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    Thank you. I very much appreciated your answer, just as much as I enjoyed reading it. Very educational for me. So from what you said I understood that there are two scenarios one is that a hardware malware waits around for a reboot and on the next boot does its attack, which takes time and noticeable. or waits for user to do a casual firmware update and infect those update files. Now is it possible to prevent them using TPM? I mean is UEFI+TPM good at any level? – JackBixuis Jan 4 at 15:58
  • I... am not sure. TPM does allow hardware certification, but when verifying a mass storage device, as far as I can understand from the specifications, TPM assumes that the device content does not change between reads. But with a hacked firmware, this is exactly what would happen. So we would need a way of "passively" inspecting a storage device firmware without giving it control, and (a) there is no standard provision to do so, and (b) the method would have to be implemented with a different firmware. I'll look into it but it seems to me that this defeats TPM completely. – LSerni Jan 4 at 17:05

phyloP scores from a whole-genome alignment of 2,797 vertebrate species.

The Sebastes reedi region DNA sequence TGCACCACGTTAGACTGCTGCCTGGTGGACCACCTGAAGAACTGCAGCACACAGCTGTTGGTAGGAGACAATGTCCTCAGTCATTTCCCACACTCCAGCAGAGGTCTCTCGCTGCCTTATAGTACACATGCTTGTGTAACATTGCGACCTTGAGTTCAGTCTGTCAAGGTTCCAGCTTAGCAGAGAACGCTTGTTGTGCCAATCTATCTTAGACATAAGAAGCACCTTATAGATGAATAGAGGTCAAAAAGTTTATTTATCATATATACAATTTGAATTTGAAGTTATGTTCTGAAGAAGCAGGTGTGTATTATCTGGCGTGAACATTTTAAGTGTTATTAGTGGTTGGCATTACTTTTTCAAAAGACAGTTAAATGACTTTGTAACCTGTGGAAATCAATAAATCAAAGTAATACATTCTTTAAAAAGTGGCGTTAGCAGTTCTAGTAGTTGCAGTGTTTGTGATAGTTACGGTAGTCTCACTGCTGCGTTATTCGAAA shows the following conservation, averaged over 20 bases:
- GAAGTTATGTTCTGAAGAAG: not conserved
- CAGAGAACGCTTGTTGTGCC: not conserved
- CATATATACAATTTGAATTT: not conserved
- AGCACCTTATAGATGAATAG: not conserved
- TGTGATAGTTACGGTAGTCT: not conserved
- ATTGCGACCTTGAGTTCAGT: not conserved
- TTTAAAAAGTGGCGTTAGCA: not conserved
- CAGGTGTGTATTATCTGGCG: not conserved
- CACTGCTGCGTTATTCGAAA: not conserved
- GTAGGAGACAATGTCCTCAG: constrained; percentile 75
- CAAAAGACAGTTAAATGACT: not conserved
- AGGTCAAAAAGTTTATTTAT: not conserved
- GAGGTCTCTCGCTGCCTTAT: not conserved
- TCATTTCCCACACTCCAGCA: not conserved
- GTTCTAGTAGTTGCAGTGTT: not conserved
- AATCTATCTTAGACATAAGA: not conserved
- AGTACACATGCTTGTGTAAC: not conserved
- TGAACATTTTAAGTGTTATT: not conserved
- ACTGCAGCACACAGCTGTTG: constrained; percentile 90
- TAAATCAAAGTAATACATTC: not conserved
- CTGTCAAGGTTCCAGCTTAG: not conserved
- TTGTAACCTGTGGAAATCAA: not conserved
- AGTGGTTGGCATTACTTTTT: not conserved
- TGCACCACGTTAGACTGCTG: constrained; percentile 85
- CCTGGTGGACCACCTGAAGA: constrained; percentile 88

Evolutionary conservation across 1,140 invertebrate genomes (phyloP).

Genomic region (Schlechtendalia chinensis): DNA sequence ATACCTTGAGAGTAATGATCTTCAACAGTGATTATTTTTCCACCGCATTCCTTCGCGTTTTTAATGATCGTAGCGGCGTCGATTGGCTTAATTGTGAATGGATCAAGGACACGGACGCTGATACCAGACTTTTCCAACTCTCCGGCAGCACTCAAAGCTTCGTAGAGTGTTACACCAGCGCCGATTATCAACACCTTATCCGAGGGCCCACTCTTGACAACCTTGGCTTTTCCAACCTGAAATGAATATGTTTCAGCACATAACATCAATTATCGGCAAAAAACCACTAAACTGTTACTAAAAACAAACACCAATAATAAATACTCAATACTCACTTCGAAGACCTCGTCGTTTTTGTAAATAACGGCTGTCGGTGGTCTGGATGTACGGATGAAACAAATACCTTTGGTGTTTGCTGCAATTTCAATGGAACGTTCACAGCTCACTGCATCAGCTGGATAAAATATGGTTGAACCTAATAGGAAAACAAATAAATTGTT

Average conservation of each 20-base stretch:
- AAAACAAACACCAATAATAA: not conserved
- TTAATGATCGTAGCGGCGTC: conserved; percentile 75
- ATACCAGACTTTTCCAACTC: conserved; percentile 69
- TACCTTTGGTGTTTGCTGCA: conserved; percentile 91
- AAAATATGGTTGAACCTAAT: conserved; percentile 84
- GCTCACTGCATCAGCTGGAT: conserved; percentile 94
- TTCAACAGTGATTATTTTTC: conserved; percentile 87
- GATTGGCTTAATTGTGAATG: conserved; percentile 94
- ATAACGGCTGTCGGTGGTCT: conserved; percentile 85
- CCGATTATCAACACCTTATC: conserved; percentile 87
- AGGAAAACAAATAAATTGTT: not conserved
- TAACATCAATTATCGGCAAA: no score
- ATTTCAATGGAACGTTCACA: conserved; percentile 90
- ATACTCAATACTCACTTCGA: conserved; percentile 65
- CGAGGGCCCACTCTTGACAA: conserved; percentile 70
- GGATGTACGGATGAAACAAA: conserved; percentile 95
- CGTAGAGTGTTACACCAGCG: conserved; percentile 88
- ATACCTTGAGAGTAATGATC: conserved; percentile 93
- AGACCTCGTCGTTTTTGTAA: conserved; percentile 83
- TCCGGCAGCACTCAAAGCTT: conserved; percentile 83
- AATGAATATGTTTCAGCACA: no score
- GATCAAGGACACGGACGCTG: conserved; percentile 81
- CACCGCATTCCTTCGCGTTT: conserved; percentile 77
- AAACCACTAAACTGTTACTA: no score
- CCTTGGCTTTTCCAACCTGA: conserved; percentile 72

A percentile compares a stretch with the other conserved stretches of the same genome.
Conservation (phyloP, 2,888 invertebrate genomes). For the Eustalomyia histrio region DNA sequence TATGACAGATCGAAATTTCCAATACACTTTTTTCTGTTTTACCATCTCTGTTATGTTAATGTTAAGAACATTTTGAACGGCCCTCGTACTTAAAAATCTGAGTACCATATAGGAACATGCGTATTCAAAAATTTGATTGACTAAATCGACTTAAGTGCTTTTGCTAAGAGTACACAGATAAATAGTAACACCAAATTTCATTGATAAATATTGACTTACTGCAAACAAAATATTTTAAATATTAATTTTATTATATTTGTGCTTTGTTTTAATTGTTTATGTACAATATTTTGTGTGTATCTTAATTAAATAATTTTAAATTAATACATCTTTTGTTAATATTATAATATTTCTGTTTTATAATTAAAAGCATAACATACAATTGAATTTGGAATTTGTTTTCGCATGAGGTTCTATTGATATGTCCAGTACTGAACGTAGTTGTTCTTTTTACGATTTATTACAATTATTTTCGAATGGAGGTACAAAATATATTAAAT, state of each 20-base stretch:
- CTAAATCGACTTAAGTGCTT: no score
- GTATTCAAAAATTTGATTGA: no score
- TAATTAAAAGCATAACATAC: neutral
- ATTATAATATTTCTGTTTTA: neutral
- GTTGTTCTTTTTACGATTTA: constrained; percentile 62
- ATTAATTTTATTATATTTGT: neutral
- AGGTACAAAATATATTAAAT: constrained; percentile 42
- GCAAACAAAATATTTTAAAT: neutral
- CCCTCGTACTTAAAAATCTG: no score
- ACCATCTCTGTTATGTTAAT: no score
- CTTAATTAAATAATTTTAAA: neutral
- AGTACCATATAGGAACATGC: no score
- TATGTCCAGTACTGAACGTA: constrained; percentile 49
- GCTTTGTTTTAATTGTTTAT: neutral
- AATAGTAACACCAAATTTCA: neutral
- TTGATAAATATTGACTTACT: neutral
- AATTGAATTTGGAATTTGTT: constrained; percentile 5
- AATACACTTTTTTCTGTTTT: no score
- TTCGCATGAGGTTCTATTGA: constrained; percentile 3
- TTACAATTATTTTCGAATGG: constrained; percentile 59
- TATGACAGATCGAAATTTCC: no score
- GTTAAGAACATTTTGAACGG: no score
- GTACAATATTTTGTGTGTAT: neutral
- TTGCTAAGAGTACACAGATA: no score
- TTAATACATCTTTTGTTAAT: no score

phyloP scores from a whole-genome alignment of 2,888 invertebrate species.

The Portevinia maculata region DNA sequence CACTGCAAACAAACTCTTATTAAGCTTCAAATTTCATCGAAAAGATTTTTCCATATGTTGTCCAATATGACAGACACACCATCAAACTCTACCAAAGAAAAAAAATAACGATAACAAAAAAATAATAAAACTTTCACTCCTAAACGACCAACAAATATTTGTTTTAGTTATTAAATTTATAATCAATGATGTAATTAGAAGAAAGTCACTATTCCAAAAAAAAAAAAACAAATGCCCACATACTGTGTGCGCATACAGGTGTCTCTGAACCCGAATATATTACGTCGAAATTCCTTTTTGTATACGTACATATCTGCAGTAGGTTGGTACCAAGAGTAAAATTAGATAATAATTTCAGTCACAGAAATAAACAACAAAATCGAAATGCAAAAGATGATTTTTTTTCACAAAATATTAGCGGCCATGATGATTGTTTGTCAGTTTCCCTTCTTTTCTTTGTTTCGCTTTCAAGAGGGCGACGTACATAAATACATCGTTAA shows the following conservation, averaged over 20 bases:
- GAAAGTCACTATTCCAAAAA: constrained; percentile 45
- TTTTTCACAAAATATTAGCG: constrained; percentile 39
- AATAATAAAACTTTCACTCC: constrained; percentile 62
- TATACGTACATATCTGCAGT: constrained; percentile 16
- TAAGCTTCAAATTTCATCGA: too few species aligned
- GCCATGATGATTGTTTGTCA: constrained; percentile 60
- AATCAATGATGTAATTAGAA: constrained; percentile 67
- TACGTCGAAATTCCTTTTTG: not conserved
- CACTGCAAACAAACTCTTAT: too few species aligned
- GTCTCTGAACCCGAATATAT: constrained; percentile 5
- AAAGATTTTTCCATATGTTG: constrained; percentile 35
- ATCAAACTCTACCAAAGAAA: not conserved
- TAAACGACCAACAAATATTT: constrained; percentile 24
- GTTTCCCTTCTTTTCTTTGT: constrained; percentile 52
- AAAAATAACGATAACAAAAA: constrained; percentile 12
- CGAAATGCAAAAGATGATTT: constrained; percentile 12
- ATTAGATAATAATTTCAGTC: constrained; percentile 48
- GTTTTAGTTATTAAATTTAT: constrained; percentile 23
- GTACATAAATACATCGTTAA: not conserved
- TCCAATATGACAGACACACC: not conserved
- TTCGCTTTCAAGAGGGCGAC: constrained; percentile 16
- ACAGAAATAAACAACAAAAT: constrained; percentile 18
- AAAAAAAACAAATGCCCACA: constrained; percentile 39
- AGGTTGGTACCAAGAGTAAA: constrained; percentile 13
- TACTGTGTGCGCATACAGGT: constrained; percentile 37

• Thank you for being so understanding and helping me understand things and letting me know that this in effect does actually defeat the purpose of a TPM+UEFI setup.I wanted to actually goahead and purchase a new laptop with TPM+UEFI feature and keep very close physical security on it but now I think this maybe pointless since you agree with the way I think,that if a firmware is hit during casual update,because of a hacked OS or undisclosed zeroday then I have just wasted my money.I am sure you can imagine how thankful I would be if you shared the results of your findings about this. Tnx – JackBixuis Jan 4 at 18:09